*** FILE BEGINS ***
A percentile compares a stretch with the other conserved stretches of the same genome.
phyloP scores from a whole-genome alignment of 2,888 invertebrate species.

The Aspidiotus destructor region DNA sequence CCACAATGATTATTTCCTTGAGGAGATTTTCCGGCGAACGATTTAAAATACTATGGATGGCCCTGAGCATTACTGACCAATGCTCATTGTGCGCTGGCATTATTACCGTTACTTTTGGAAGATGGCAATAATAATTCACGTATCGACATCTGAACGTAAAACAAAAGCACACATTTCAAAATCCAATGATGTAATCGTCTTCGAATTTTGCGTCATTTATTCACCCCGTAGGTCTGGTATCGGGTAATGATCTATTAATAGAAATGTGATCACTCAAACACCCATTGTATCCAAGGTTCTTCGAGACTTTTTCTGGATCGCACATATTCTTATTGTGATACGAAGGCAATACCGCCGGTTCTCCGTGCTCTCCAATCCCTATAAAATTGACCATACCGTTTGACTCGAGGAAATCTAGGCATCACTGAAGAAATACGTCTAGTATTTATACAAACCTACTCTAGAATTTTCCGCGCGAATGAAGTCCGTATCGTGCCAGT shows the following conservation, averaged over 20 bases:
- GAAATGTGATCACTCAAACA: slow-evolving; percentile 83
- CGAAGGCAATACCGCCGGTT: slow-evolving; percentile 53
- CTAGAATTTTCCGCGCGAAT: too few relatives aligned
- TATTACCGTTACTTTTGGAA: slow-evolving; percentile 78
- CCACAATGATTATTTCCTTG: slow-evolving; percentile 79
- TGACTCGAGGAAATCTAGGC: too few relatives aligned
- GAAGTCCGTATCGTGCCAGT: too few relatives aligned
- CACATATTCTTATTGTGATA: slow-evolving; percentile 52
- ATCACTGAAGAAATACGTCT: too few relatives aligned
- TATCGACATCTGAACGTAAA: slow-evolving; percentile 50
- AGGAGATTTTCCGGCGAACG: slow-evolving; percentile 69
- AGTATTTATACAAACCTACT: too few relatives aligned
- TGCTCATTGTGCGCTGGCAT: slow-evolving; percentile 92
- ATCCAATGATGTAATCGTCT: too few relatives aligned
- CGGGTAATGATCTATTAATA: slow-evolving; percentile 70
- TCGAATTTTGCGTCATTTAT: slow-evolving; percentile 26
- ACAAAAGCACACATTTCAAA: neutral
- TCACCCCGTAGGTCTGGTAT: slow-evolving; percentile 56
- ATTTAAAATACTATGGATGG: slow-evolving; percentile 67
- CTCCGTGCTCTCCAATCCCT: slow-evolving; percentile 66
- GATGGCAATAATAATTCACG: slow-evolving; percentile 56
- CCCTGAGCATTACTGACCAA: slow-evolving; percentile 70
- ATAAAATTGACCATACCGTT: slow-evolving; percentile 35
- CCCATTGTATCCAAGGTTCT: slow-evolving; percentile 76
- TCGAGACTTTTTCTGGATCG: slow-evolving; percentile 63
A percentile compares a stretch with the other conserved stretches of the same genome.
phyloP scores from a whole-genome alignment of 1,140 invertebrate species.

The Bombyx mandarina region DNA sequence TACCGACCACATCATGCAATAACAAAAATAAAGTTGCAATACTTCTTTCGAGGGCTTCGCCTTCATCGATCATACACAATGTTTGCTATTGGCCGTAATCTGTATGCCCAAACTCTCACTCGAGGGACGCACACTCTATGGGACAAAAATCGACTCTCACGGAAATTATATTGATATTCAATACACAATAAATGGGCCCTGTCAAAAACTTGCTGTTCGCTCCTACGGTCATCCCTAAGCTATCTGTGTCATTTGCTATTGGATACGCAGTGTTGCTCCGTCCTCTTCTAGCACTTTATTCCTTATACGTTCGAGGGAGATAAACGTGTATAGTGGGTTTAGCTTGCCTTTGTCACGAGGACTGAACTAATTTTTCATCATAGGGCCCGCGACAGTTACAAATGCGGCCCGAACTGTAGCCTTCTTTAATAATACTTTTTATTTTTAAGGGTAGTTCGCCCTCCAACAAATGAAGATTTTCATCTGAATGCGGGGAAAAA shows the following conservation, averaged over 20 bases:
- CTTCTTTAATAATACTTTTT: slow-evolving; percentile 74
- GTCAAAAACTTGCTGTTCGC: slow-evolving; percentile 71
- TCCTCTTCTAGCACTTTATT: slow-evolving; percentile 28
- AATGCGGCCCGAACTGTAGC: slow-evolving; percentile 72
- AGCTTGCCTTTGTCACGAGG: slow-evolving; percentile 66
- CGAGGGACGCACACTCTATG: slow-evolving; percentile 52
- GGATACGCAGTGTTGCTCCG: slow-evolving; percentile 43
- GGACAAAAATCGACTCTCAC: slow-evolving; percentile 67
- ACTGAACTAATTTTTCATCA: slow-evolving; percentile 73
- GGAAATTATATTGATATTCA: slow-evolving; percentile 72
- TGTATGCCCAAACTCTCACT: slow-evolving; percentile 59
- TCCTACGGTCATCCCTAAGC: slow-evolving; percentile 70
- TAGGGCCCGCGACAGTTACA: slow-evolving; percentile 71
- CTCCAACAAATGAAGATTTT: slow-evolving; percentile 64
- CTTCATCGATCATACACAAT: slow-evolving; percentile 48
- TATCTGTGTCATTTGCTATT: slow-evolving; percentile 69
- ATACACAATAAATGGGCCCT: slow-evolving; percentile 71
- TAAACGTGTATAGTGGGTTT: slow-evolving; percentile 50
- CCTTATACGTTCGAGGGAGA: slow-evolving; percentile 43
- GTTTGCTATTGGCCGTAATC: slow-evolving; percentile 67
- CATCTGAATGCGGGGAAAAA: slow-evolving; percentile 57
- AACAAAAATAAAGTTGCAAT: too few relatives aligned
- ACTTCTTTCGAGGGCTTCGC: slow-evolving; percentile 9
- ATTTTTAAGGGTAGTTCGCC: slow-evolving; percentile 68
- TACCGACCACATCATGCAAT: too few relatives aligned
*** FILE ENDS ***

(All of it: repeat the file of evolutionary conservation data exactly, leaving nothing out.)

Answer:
A percentile compares a stretch with the other conserved stretches of the same genome.
phyloP scores from a whole-genome alignment of 2,888 invertebrate species.

The Aspidiotus destructor region DNA sequence CCACAATGATTATTTCCTTGAGGAGATTTTCCGGCGAACGATTTAAAATACTATGGATGGCCCTGAGCATTACTGACCAATGCTCATTGTGCGCTGGCATTATTACCGTTACTTTTGGAAGATGGCAATAATAATTCACGTATCGACATCTGAACGTAAAACAAAAGCACACATTTCAAAATCCAATGATGTAATCGTCTTCGAATTTTGCGTCATTTATTCACCCCGTAGGTCTGGTATCGGGTAATGATCTATTAATAGAAATGTGATCACTCAAACACCCATTGTATCCAAGGTTCTTCGAGACTTTTTCTGGATCGCACATATTCTTATTGTGATACGAAGGCAATACCGCCGGTTCTCCGTGCTCTCCAATCCCTATAAAATTGACCATACCGTTTGACTCGAGGAAATCTAGGCATCACTGAAGAAATACGTCTAGTATTTATACAAACCTACTCTAGAATTTTCCGCGCGAATGAAGTCCGTATCGTGCCAGT shows the following conservation, averaged over 20 bases:
- GAAATGTGATCACTCAAACA: slow-evolving; percentile 83
- CGAAGGCAATACCGCCGGTT: slow-evolving; percentile 53
- CTAGAATTTTCCGCGCGAAT: too few relatives aligned
- TATTACCGTTACTTTTGGAA: slow-evolving; percentile 78
- CCACAATGATTATTTCCTTG: slow-evolving; percentile 79
- TGACTCGAGGAAATCTAGGC: too few relatives aligned
- GAAGTCCGTATCGTGCCAGT: too few relatives aligned
- CACATATTCTTATTGTGATA: slow-evolving; percentile 52
- ATCACTGAAGAAATACGTCT: too few relatives aligned
- TATCGACATCTGAACGTAAA: slow-evolving; percentile 50
- AGGAGATTTTCCGGCGAACG: slow-evolving; percentile 69
- AGTATTTATACAAACCTACT: too few relatives aligned
- TGCTCATTGTGCGCTGGCAT: slow-evolving; percentile 92
- ATCCAATGATGTAATCGTCT: too few relatives aligned
- CGGGTAATGATCTATTAATA: slow-evolving; percentile 70
- TCGAATTTTGCGTCATTTAT: slow-evolving; percentile 26
- ACAAAAGCACACATTTCAAA: neutral
- TCACCCCGTAGGTCTGGTAT: slow-evolving; percentile 56
- ATTTAAAATACTATGGATGG: slow-evolving; percentile 67
- CTCCGTGCTCTCCAATCCCT: slow-evolving; percentile 66
- GATGGCAATAATAATTCACG: slow-evolving; percentile 56
- CCCTGAGCATTACTGACCAA: slow-evolving; percentile 70
- ATAAAATTGACCATACCGTT: slow-evolving; percentile 35
- CCCATTGTATCCAAGGTTCT: slow-evolving; percentile 76
- TCGAGACTTTTTCTGGATCG: slow-evolving; percentile 63
A percentile compares a stretch with the other conserved stretches of the same genome.
phyloP scores from a whole-genome alignment of 1,140 invertebrate species.

The Bombyx mandarina region DNA sequence TACCGACCACATCATGCAATAACAAAAATAAAGTTGCAATACTTCTTTCGAGGGCTTCGCCTTCATCGATCATACACAATGTTTGCTATTGGCCGTAATCTGTATGCCCAAACTCTCACTCGAGGGACGCACACTCTATGGGACAAAAATCGACTCTCACGGAAATTATATTGATATTCAATACACAATAAATGGGCCCTGTCAAAAACTTGCTGTTCGCTCCTACGGTCATCCCTAAGCTATCTGTGTCATTTGCTATTGGATACGCAGTGTTGCTCCGTCCTCTTCTAGCACTTTATTCCTTATACGTTCGAGGGAGATAAACGTGTATAGTGGGTTTAGCTTGCCTTTGTCACGAGGACTGAACTAATTTTTCATCATAGGGCCCGCGACAGTTACAAATGCGGCCCGAACTGTAGCCTTCTTTAATAATACTTTTTATTTTTAAGGGTAGTTCGCCCTCCAACAAATGAAGATTTTCATCTGAATGCGGGGAAAAA shows the following conservation, averaged over 20 bases:
- CTTCTTTAATAATACTTTTT: slow-evolving; percentile 74
- GTCAAAAACTTGCTGTTCGC: slow-evolving; percentile 71
- TCCTCTTCTAGCACTTTATT: slow-evolving; percentile 28
- AATGCGGCCCGAACTGTAGC: slow-evolving; percentile 72
- AGCTTGCCTTTGTCACGAGG: slow-evolving; percentile 66
- CGAGGGACGCACACTCTATG: slow-evolving; percentile 52
- GGATACGCAGTGTTGCTCCG: slow-evolving; percentile 43
- GGACAAAAATCGACTCTCAC: slow-evolving; percentile 67
- ACTGAACTAATTTTTCATCA: slow-evolving; percentile 73
- GGAAATTATATTGATATTCA: slow-evolving; percentile 72
- TGTATGCCCAAACTCTCACT: slow-evolving; percentile 59
- TCCTACGGTCATCCCTAAGC: slow-evolving; percentile 70
- TAGGGCCCGCGACAGTTACA: slow-evolving; percentile 71
- CTCCAACAAATGAAGATTTT: slow-evolving; percentile 64
- CTTCATCGATCATACACAAT: slow-evolving; percentile 48
- TATCTGTGTCATTTGCTATT: slow-evolving; percentile 69
- ATACACAATAAATGGGCCCT: slow-evolving; percentile 71
- TAAACGTGTATAGTGGGTTT: slow-evolving; percentile 50
- CCTTATACGTTCGAGGGAGA: slow-evolving; percentile 43
- GTTTGCTATTGGCCGTAATC: slow-evolving; percentile 67
- CATCTGAATGCGGGGAAAAA: slow-evolving; percentile 57
- AACAAAAATAAAGTTGCAAT: too few relatives aligned
- ACTTCTTTCGAGGGCTTCGC: slow-evolving; percentile 9
- ATTTTTAAGGGTAGTTCGCC: slow-evolving; percentile 68
- TACCGACCACATCATGCAAT: too few relatives aligned